-- On the field, U.S. women's soccer star Ali Krieger turned heads with her team's jaw-dropping win at Sunday's World Cup final.
Off the field, she will be turning heads for a totally different reason because Krieger is among 24 athletes who stripped down and bared it all, tastefully, for the annual ESPN The Magazine's "Body Issue."
The rules for every athlete is the same -- they all shoot entirely in the buff. Gronkowski's 2012 shoot is legendary among the Magazine's staff because the NFL star ditched the robe entirely and walked around the set nude for the majority of the day.
ESPN The Magazine's team inspects every photo and decides which ones make the cut.
“We have a lot of athletes who come to us and say, ‘we’re dying to be in the “Body Issue,”’ which is a great thing, a great position to be in,” said the Magazine’s Deputy Editor Neely Lohmann. "You would always like to get your Lebron, people like Venus Williams, who is someone I always wanted and she did it last year."
For the first time in the seven-year history of the 'Body Issue,' ESPN Magazine allowed outside cameras to go behind the scenes at a photo shoot with one of the coveted cover athletes. Watch the full story HERE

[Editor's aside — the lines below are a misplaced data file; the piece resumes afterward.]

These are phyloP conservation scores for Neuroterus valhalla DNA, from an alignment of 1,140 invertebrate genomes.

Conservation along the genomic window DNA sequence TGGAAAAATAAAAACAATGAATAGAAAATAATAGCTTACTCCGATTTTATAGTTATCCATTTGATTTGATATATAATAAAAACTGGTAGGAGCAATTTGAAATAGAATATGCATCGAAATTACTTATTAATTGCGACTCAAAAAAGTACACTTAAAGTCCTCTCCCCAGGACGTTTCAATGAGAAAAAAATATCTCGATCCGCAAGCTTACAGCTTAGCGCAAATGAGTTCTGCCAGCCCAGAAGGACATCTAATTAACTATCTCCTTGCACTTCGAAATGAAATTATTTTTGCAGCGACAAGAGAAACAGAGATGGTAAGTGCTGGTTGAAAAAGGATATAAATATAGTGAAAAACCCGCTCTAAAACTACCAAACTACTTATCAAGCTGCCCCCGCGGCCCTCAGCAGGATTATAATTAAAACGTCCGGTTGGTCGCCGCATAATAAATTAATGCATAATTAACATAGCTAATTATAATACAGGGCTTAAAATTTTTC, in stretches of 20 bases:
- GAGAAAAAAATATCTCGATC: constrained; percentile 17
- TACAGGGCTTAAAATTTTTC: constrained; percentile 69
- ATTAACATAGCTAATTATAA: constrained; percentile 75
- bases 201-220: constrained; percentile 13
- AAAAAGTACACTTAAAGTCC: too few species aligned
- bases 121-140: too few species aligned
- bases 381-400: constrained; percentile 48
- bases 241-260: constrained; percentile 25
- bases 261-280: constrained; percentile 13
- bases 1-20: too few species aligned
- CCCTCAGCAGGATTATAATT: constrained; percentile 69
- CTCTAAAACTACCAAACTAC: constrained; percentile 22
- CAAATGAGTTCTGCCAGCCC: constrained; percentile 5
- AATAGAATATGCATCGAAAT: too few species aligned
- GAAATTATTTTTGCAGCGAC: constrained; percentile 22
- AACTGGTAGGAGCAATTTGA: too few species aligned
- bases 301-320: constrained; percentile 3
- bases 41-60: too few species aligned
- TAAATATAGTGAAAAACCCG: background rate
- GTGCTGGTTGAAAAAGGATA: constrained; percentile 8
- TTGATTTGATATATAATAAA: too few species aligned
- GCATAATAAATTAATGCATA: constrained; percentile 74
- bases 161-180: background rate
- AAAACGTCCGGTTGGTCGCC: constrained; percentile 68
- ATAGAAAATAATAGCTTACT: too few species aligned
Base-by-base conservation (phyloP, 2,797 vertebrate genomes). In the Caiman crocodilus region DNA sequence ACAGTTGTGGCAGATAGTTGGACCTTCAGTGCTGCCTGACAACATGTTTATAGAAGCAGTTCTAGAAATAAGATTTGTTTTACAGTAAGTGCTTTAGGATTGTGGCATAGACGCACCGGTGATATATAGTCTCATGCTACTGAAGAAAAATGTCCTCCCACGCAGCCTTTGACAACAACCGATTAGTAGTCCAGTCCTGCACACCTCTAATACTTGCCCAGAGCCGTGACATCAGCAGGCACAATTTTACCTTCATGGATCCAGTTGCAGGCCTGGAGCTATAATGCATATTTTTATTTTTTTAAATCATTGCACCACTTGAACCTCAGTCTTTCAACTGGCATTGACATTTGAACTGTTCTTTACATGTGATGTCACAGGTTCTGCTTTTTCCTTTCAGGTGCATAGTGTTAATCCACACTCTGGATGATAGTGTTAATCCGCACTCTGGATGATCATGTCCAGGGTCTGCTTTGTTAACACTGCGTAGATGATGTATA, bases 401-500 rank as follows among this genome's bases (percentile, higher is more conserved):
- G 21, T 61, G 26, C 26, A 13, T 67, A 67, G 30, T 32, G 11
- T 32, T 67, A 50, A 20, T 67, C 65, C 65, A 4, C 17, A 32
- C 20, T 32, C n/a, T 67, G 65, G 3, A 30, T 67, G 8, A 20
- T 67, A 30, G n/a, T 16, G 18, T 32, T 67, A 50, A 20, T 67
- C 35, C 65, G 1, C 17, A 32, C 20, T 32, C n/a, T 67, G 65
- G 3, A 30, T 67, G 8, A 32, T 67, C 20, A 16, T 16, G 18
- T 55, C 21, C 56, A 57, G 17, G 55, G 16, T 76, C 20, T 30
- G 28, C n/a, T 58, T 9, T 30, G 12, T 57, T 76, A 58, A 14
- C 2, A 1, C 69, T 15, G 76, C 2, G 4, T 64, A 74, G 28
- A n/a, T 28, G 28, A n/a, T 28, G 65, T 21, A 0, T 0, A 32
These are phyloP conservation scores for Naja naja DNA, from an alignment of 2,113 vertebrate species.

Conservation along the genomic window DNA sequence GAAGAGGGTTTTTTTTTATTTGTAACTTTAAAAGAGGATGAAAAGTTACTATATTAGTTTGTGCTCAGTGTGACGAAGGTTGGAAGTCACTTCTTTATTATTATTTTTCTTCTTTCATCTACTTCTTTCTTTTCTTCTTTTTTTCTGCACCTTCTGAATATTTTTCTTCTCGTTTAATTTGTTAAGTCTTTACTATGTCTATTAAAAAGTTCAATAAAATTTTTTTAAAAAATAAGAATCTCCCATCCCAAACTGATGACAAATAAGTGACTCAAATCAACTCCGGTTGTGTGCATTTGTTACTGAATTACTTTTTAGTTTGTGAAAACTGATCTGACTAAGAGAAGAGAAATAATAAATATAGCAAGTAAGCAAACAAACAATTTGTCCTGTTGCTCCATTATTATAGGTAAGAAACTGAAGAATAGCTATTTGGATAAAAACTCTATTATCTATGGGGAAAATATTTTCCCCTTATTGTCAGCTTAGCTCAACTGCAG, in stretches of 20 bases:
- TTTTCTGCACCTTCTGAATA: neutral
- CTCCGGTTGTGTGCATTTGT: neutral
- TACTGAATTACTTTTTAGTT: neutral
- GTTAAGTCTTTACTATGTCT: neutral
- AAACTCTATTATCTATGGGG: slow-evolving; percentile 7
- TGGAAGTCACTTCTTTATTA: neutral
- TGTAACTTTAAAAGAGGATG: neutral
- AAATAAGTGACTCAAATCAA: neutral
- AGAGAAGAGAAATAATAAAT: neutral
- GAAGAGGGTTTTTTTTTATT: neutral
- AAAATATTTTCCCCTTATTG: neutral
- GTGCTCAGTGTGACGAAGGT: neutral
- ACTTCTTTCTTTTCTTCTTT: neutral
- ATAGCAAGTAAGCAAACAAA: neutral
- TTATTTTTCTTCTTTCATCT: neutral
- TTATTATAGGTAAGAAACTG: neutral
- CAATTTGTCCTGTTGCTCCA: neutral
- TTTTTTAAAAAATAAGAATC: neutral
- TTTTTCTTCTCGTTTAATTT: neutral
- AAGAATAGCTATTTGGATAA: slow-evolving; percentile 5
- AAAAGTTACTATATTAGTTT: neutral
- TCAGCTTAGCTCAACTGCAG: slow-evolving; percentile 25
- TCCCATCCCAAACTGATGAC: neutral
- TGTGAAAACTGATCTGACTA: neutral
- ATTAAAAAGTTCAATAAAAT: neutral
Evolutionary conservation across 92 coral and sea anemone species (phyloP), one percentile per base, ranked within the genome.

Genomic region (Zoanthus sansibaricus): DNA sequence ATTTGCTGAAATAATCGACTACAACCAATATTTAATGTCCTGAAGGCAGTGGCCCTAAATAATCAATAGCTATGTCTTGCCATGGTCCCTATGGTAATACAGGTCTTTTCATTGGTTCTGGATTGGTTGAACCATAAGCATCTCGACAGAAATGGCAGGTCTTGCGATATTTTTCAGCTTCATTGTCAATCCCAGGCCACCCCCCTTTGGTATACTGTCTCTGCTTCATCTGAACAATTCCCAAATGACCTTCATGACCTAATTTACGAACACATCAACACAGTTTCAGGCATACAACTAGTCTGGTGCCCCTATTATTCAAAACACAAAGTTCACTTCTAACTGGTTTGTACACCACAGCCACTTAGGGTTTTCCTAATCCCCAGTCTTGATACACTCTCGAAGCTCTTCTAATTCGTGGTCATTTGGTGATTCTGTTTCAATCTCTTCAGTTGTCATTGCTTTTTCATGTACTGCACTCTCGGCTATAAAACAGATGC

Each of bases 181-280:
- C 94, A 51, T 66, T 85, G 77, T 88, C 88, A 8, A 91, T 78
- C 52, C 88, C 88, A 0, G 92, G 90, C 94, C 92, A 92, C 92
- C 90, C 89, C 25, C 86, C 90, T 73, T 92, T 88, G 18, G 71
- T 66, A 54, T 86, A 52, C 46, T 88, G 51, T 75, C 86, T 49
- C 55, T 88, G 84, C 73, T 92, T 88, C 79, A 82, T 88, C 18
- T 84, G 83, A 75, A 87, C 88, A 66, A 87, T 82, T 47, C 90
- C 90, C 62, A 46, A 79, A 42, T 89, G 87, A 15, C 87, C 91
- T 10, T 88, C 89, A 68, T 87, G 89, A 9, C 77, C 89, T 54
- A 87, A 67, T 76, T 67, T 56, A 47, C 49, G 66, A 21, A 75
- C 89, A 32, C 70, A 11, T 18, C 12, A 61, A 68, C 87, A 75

After multiple shoots and thousands of photos, only six athletes are chosen for the 'Body Issue' cover.
“We have 10 possible covers,” said the Magazine's Editor-in-Chief Chad Millman. “We’ll choose six covers, and we’ll be upset about all the ones that we don’t get to choose.”
“It's a lot of fun,” he said. “I've been wanting to do that since I was 15 years old so its really cool to me. God gave me a body so I'm gonna show it off."
To prepare for the photo shoot, Harper said he turned to organic juices.
"Being able to get those nutrients get those supplements inside your body is huge, and it really helps you out," he continued.
Although the athletes are completely nude during their "Body Issue" photo shoots, the Magazine says it's not pornography, but rather an artistic expression of the athletic form and the athletes' private areas are not shown.
“That’s the experiment,” said photographer Peter Hapak. “Basically we have to find the right angle, the right light, just to stay on the right line. When we are not showing too much but also showing something that makes the body look good and makes the image different from the rest when the talents are completely dressed up.”
Harper did his photo shoot at a closed set at the University of Nevada, Las Vegas, and said stripping down for the shoot didn’t bother him.
“I guess I’m just very comfortable in what my body looks like, and I’m not scared to do anything,” he said. “I’m not scared to show it off in that aspect. ESPN’s great with the stuff that they do and I trust them fully with the stuff that they do.”